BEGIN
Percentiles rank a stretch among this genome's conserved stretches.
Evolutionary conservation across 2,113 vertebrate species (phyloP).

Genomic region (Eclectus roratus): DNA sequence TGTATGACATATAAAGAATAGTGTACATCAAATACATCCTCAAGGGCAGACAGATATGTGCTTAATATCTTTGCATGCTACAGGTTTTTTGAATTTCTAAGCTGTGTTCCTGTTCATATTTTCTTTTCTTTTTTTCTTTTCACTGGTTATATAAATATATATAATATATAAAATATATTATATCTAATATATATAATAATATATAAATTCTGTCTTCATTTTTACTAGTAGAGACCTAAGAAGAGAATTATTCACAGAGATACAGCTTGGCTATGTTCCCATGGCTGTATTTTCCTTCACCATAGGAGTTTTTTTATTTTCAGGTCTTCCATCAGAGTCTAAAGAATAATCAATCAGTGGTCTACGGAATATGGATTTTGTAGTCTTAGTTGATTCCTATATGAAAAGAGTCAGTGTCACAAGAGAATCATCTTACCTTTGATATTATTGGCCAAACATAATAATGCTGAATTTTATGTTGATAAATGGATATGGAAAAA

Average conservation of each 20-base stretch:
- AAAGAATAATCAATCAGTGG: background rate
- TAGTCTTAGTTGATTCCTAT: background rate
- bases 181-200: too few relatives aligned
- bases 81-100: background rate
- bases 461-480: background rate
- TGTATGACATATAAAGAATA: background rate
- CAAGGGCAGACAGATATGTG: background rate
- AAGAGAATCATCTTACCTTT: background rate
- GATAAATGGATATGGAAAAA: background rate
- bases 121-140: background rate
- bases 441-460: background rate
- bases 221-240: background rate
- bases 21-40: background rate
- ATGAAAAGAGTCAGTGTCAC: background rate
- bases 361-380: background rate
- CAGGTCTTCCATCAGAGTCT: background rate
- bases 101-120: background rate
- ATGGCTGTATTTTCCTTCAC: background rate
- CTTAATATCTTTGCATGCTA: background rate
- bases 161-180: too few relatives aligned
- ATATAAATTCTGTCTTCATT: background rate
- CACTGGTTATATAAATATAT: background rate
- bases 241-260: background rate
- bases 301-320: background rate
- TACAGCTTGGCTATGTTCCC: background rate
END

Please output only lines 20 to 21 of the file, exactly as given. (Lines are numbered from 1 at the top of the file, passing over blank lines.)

- CAGGTCTTCCATCAGAGTCT: background rate
- bases 101-120: background rate